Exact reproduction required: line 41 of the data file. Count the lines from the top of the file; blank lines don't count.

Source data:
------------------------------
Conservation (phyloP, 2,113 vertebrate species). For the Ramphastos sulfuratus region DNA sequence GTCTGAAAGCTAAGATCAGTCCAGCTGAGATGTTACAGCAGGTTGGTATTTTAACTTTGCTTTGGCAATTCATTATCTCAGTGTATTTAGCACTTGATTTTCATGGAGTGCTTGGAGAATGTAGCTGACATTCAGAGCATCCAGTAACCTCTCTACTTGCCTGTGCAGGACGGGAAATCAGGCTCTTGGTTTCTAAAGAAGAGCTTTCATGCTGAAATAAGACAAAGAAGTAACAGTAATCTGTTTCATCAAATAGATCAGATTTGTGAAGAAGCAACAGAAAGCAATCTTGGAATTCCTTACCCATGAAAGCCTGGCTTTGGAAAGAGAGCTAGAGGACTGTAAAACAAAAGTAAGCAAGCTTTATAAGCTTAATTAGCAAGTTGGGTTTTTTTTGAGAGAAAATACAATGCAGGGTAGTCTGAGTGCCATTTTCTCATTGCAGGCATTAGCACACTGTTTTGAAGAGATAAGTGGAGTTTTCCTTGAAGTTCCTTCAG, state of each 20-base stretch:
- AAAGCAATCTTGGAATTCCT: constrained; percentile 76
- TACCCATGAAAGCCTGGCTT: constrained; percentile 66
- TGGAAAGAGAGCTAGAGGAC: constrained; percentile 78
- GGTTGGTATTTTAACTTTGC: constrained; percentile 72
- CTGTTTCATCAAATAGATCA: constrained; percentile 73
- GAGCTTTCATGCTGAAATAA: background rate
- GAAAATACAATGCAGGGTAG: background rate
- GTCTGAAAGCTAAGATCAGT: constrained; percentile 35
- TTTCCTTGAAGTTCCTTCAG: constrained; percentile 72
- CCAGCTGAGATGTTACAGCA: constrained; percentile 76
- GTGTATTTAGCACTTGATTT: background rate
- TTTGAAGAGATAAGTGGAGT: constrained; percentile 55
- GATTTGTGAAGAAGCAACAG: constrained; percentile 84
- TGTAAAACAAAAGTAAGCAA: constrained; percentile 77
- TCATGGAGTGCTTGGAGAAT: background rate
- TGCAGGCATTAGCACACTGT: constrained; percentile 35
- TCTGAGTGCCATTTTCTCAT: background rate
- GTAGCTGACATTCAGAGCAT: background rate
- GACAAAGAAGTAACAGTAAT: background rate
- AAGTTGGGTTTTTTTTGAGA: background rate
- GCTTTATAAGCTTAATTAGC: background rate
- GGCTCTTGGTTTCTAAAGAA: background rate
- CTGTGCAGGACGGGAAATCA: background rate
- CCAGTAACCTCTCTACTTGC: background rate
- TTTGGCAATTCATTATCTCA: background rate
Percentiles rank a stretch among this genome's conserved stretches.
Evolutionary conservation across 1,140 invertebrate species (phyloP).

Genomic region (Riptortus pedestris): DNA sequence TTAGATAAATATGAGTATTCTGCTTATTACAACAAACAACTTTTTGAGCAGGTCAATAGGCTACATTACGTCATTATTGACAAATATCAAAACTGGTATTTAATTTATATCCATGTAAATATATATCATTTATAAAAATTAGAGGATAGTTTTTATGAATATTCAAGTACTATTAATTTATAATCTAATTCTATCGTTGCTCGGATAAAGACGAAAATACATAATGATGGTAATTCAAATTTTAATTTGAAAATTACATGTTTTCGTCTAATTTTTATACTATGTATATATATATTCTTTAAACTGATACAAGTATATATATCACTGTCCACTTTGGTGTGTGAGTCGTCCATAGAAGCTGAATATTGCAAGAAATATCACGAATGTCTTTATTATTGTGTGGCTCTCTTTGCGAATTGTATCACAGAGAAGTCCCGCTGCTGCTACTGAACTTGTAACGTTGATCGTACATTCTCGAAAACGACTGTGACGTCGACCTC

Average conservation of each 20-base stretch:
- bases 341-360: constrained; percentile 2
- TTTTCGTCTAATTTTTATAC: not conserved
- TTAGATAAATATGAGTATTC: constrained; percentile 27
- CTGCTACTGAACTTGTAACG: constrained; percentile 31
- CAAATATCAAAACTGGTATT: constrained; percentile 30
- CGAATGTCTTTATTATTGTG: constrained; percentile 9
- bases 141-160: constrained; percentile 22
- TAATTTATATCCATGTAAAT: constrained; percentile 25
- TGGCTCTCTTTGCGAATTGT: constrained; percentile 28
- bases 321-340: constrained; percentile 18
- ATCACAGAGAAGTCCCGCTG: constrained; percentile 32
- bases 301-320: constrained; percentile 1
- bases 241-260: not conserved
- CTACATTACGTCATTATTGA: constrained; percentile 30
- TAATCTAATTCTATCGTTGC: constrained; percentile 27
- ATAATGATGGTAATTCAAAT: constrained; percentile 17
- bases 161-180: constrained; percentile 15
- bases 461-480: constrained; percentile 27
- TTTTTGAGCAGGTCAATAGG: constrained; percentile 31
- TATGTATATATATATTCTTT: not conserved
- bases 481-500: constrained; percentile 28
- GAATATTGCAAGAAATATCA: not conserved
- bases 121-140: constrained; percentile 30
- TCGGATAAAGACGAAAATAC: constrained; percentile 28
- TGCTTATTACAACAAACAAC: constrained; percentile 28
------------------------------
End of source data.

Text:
- ATCACAGAGAAGTCCCGCTG: constrained; percentile 32